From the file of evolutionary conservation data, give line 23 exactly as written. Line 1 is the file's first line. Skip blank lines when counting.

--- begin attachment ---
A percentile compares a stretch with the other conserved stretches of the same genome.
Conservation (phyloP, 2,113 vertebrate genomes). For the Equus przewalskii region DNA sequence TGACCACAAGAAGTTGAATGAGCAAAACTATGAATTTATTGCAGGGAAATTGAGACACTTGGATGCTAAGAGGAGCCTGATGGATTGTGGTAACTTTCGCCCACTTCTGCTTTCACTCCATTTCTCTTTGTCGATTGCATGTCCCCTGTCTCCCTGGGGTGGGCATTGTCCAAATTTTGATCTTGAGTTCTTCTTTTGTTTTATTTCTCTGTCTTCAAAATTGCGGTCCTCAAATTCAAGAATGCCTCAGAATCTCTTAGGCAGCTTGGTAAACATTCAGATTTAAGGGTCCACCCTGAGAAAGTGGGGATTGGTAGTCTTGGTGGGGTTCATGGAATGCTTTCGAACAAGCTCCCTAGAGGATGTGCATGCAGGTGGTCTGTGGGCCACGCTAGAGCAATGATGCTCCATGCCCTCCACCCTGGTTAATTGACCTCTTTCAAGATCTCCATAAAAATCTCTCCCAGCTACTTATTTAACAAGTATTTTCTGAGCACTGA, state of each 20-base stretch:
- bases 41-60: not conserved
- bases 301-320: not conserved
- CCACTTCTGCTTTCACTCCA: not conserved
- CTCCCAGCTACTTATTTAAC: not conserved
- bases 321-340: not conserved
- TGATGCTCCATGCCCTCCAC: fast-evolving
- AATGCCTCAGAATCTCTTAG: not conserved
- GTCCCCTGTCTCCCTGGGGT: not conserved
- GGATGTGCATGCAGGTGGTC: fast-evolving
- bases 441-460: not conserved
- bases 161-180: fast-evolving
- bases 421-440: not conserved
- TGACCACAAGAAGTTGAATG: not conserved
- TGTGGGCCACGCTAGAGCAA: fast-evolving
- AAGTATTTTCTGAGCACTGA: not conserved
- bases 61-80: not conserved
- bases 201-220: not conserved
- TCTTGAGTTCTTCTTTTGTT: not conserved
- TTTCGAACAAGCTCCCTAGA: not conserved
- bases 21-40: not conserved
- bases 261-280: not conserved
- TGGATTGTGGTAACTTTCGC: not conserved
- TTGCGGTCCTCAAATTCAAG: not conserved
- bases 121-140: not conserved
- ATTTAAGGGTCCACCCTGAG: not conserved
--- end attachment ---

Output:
- bases 261-280: not conserved